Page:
Skeptics Wanted: What is the Best Reason Not to Believe in God?

Jason Micheli —  September 25, 2013 — 8 Comments

Next weekend, we’ll begin a 3 part sermon series called The Skeptical Believer: Making Peace with Your Inner Atheist.

I get to kick-off the series, and I thought I would do so by tackling Doubt and Disbelief as seriously as I possibly can.

And I’d like your help.

What do you think is the best, most compelling reason not to believe in God?

It can be an intellectual argument or it can be a moral argument. Your choice.

If you’re a believer, what’s that nagging doubt in the back of your mind?

If you’re a believer without any nagging doubts, first get real and then put yourself in the shoes of a skeptic and give me a reason not to believe.

If you don’t believe in God at all, give me your best case.

I’ll give/send a free copy of Daniel Taylor’s book, The Skeptical Believer, to the person who gives the best argument.


Jason Micheli


8 responses to Skeptics Wanted: What is the Best Reason Not to Believe in God?

  1. You will not find this helpful because the reasons are so commonplace and you’ve heard them all before. I’m not a skeptic, but this is the kind of stuff I have heard:
    1. There is no evidence for God, no proof of God’s existence. Moreover, the world can be explained scientifically.
    2. If there is a God, and God is loving and just, why is there so much evil in the world, e.g. If God created this world, why does God allow all these natural disasters?
    3. Bad things happen to good people. What kind of a God would permit this? (a variation of #2)
    4. The Bible is full of inconsistencies and untruths and is not reliable, e.g., Jesus was born in Nazareth, not Bethlehem. Scholars mostly agree on this, but the Bible/the church says Bethlehem.
    5. Skeptics chalk it up to the need for others to believe in a power higher than themselves.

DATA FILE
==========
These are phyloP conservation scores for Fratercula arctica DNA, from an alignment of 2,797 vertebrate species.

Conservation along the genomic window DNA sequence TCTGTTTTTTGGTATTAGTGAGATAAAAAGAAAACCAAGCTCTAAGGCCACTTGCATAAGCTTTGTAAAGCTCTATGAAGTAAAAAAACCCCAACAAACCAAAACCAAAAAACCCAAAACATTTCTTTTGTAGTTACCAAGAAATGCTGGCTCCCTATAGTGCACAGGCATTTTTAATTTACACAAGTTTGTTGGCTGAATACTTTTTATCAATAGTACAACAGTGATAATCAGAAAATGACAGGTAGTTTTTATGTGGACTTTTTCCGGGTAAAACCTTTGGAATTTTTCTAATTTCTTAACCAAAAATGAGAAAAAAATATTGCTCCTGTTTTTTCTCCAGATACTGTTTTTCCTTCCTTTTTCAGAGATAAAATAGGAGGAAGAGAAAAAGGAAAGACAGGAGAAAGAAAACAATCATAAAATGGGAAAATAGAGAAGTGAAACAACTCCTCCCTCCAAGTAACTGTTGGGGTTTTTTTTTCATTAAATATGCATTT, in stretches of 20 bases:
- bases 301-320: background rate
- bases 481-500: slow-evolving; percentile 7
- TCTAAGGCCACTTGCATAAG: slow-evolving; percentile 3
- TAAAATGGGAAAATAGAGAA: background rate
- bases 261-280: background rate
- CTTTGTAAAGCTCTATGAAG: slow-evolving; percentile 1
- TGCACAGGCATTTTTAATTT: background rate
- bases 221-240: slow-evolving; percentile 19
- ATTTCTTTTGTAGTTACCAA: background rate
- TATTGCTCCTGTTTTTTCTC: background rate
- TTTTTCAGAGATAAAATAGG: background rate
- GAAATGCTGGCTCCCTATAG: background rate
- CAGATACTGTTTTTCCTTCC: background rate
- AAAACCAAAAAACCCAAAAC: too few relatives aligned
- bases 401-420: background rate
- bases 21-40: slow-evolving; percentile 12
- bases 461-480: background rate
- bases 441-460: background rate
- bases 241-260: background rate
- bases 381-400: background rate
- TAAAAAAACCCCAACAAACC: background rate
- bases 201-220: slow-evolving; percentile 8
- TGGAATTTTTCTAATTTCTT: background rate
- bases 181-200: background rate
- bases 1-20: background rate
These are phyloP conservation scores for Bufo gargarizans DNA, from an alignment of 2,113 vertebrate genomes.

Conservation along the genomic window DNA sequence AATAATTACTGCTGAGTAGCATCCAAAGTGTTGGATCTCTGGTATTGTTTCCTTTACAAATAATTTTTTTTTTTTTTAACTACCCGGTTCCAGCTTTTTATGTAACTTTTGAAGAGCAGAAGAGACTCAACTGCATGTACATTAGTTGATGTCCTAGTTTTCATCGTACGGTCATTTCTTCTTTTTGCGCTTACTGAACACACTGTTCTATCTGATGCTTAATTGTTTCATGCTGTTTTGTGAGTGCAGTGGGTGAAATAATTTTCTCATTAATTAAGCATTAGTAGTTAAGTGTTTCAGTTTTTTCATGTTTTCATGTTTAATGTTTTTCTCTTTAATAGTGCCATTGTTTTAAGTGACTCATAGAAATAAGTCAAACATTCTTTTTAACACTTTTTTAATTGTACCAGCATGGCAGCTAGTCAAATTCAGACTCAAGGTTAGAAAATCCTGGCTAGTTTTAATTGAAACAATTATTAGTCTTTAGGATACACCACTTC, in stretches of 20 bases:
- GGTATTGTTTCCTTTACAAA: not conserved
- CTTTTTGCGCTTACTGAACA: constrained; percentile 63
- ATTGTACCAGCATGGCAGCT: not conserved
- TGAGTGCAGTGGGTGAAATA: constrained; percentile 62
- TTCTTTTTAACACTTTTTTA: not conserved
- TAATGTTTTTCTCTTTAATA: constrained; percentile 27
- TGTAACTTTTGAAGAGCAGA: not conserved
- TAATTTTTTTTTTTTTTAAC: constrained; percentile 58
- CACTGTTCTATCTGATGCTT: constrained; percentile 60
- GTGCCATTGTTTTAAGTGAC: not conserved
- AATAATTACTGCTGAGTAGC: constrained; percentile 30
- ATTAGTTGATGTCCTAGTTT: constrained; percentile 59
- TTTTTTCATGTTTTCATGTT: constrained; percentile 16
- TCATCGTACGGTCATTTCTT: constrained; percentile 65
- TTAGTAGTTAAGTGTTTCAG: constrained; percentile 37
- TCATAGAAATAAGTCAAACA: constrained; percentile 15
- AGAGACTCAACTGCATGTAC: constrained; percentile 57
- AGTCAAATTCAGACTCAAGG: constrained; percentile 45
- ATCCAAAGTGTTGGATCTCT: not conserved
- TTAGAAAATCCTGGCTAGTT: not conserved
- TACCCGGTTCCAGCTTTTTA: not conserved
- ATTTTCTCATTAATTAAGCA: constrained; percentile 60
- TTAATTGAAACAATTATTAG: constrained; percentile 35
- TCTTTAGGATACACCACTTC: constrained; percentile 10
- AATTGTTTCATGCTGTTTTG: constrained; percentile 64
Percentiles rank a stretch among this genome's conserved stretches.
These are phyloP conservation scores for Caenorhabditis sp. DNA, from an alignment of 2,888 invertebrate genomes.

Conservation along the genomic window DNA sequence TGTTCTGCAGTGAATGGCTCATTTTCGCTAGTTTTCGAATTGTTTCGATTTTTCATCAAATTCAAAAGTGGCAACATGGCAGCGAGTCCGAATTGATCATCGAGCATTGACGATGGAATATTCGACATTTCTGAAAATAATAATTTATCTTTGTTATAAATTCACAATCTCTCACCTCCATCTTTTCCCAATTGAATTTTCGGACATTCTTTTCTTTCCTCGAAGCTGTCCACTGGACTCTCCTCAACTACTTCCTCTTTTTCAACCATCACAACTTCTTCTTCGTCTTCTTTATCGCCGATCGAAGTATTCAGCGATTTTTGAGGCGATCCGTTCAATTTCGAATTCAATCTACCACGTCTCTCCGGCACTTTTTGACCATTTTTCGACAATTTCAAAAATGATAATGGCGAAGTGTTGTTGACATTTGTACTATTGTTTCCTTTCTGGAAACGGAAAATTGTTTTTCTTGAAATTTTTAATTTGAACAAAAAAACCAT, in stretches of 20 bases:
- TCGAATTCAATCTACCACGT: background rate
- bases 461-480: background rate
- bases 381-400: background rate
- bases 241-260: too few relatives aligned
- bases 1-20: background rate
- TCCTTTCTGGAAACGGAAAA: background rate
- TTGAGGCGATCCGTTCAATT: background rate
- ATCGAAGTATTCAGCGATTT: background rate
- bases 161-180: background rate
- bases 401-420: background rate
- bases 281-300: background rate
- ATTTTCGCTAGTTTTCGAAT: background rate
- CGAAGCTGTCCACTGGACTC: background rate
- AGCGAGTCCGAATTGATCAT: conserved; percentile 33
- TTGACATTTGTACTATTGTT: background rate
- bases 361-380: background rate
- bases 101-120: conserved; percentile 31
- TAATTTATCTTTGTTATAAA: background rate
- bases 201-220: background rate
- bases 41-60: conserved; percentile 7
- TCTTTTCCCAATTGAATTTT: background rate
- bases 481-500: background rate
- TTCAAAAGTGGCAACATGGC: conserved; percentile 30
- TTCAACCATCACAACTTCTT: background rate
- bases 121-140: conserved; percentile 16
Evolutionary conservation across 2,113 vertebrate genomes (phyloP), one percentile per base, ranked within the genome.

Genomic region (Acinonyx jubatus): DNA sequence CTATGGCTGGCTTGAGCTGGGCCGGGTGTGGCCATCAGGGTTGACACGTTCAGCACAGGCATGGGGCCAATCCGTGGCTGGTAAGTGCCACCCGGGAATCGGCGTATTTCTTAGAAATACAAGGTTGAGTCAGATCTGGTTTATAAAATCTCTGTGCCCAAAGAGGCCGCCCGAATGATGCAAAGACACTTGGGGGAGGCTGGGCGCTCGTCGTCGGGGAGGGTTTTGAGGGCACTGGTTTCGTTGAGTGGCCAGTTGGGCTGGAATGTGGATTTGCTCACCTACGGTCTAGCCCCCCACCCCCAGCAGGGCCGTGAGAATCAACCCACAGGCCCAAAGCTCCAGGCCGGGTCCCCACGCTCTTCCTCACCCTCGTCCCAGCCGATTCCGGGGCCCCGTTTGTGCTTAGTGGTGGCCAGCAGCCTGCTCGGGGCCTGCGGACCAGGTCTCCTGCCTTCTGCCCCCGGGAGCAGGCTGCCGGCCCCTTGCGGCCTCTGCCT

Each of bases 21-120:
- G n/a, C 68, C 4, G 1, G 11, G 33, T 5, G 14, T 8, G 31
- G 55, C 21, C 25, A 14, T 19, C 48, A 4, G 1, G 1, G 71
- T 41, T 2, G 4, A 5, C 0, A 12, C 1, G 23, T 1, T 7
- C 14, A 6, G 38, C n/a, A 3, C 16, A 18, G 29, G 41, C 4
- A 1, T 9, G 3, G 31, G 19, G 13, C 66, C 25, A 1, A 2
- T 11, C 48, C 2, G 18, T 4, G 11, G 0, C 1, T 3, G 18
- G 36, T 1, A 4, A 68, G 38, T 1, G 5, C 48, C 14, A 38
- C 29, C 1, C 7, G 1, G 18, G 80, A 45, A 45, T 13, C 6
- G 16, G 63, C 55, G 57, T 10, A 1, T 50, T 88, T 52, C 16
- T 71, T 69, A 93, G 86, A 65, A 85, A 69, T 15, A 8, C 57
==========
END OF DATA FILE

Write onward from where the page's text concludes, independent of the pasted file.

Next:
2. -If there is a god there should only be one true religion yet we have many religions with the commonality that all believe theirs is true. Religion is a man made concept and is not eternal, many in history have failed.

    -The existence of the haulocaust, AIDs, wars, famine, junior high, birth defects, disease, nickleback. Why would a God let this happen?

    -An omnipotent all knowing God is contradictory (ie. stories in the OT where God knows all but gets angry at what happens; if one knows everything how can you know the feelings of surprise or learning.).

    I also have a real problem with the wastefulness and unlimited enormity of space and the idea that the universe is expanding. If we find a day where science can account for creation where does that leave religion? Also the timing of Jesus’ arrival on earth leaves me with questions when the universe is billions of years old. Why then and why that location to that specific culture?

  3. My most common doubts are easily disproved in my own head…and yet I still doubt. I think it has something to do with the nature of faith (trust)…it’s simply hard to do.

    1) Knowing that it takes faith to both believe and not believe in God…I still doubt God exists at all…am I the only person, at the end of the day, that wonders if we didn’t make the whole thing up?

    2) I look at the church, and I see so much evil, and I look at the teachings of Jesus/apostles and I begin to doubt that God is anywhere near the church (or at least many churches I have been apart of). I could point to myself as well as others here. And it makes me doubt.

    Again, I can give good answers to these problems to myself, and i truly do believe. But I still doubt…I still struggle at times to trust.